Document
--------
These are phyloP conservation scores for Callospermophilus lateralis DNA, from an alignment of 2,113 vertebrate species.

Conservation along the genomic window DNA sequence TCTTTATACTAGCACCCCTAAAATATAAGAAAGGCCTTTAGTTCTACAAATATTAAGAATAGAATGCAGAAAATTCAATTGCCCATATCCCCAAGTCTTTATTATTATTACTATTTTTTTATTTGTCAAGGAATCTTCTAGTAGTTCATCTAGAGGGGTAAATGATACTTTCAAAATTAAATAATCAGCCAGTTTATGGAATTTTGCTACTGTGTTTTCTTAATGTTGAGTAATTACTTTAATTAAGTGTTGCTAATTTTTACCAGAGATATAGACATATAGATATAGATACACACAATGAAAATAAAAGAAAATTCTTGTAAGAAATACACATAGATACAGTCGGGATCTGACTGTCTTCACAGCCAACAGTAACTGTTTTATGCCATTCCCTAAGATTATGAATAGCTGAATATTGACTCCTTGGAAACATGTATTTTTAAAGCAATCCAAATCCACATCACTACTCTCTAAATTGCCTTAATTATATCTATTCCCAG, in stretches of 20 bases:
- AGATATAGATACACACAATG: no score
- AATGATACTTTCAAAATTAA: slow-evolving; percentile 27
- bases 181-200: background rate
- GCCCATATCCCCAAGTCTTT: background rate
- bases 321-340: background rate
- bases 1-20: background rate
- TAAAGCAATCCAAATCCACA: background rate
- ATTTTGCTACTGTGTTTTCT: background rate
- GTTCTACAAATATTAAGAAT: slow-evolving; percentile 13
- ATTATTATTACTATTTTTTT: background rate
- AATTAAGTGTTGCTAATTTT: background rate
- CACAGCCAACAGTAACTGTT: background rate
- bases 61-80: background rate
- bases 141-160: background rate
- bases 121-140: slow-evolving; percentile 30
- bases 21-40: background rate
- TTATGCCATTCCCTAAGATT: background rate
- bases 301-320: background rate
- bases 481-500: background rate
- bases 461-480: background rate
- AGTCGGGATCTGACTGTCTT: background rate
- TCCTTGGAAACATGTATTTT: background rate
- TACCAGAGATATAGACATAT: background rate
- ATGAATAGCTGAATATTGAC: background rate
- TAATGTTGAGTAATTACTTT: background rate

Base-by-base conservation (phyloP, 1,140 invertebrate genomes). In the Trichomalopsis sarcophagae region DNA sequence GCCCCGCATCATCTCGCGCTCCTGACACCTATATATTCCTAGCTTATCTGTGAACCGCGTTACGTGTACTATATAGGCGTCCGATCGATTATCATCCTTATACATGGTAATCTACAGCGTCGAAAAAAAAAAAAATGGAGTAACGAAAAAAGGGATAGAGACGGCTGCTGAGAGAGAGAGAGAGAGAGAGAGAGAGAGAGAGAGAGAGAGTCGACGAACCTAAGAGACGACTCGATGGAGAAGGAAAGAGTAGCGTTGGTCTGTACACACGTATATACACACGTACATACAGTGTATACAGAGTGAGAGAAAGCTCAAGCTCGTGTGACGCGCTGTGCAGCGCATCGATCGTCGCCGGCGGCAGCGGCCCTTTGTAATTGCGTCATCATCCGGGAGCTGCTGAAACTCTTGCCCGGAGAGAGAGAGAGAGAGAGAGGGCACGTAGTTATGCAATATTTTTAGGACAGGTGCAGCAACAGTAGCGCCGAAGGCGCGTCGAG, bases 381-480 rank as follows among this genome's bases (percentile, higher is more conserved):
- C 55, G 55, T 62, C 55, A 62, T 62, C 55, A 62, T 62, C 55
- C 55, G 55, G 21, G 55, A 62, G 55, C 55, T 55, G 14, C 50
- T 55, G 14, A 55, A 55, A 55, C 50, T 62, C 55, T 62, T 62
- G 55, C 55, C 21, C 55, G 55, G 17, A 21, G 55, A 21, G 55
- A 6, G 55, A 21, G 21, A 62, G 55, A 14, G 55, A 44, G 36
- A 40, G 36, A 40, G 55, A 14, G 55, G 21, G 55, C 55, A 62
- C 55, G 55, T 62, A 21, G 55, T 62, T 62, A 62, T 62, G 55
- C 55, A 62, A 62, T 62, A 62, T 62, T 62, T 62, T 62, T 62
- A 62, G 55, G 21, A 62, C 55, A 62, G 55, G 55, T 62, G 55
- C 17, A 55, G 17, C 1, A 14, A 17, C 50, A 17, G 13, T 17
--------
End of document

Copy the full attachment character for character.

These are phyloP conservation scores for Callospermophilus lateralis DNA, from an alignment of 2,113 vertebrate species.

Conservation along the genomic window DNA sequence TCTTTATACTAGCACCCCTAAAATATAAGAAAGGCCTTTAGTTCTACAAATATTAAGAATAGAATGCAGAAAATTCAATTGCCCATATCCCCAAGTCTTTATTATTATTACTATTTTTTTATTTGTCAAGGAATCTTCTAGTAGTTCATCTAGAGGGGTAAATGATACTTTCAAAATTAAATAATCAGCCAGTTTATGGAATTTTGCTACTGTGTTTTCTTAATGTTGAGTAATTACTTTAATTAAGTGTTGCTAATTTTTACCAGAGATATAGACATATAGATATAGATACACACAATGAAAATAAAAGAAAATTCTTGTAAGAAATACACATAGATACAGTCGGGATCTGACTGTCTTCACAGCCAACAGTAACTGTTTTATGCCATTCCCTAAGATTATGAATAGCTGAATATTGACTCCTTGGAAACATGTATTTTTAAAGCAATCCAAATCCACATCACTACTCTCTAAATTGCCTTAATTATATCTATTCCCAG, in stretches of 20 bases:
- AGATATAGATACACACAATG: no score
- AATGATACTTTCAAAATTAA: slow-evolving; percentile 27
- bases 181-200: background rate
- GCCCATATCCCCAAGTCTTT: background rate
- bases 321-340: background rate
- bases 1-20: background rate
- TAAAGCAATCCAAATCCACA: background rate
- ATTTTGCTACTGTGTTTTCT: background rate
- GTTCTACAAATATTAAGAAT: slow-evolving; percentile 13
- ATTATTATTACTATTTTTTT: background rate
- AATTAAGTGTTGCTAATTTT: background rate
- CACAGCCAACAGTAACTGTT: background rate
- bases 61-80: background rate
- bases 141-160: background rate
- bases 121-140: slow-evolving; percentile 30
- bases 21-40: background rate
- TTATGCCATTCCCTAAGATT: background rate
- bases 301-320: background rate
- bases 481-500: background rate
- bases 461-480: background rate
- AGTCGGGATCTGACTGTCTT: background rate
- TCCTTGGAAACATGTATTTT: background rate
- TACCAGAGATATAGACATAT: background rate
- ATGAATAGCTGAATATTGAC: background rate
- TAATGTTGAGTAATTACTTT: background rate

Base-by-base conservation (phyloP, 1,140 invertebrate genomes). In the Trichomalopsis sarcophagae region DNA sequence GCCCCGCATCATCTCGCGCTCCTGACACCTATATATTCCTAGCTTATCTGTGAACCGCGTTACGTGTACTATATAGGCGTCCGATCGATTATCATCCTTATACATGGTAATCTACAGCGTCGAAAAAAAAAAAAATGGAGTAACGAAAAAAGGGATAGAGACGGCTGCTGAGAGAGAGAGAGAGAGAGAGAGAGAGAGAGAGAGAGAGAGTCGACGAACCTAAGAGACGACTCGATGGAGAAGGAAAGAGTAGCGTTGGTCTGTACACACGTATATACACACGTACATACAGTGTATACAGAGTGAGAGAAAGCTCAAGCTCGTGTGACGCGCTGTGCAGCGCATCGATCGTCGCCGGCGGCAGCGGCCCTTTGTAATTGCGTCATCATCCGGGAGCTGCTGAAACTCTTGCCCGGAGAGAGAGAGAGAGAGAGAGGGCACGTAGTTATGCAATATTTTTAGGACAGGTGCAGCAACAGTAGCGCCGAAGGCGCGTCGAG, bases 381-480 rank as follows among this genome's bases (percentile, higher is more conserved):
- C 55, G 55, T 62, C 55, A 62, T 62, C 55, A 62, T 62, C 55
- C 55, G 55, G 21, G 55, A 62, G 55, C 55, T 55, G 14, C 50
- T 55, G 14, A 55, A 55, A 55, C 50, T 62, C 55, T 62, T 62
- G 55, C 55, C 21, C 55, G 55, G 17, A 21, G 55, A 21, G 55
- A 6, G 55, A 21, G 21, A 62, G 55, A 14, G 55, A 44, G 36
- A 40, G 36, A 40, G 55, A 14, G 55, G 21, G 55, C 55, A 62
- C 55, G 55, T 62, A 21, G 55, T 62, T 62, A 62, T 62, G 55
- C 55, A 62, A 62, T 62, A 62, T 62, T 62, T 62, T 62, T 62
- A 62, G 55, G 21, A 62, C 55, A 62, G 55, G 55, T 62, G 55
- C 17, A 55, G 17, C 1, A 14, A 17, C 50, A 17, G 13, T 17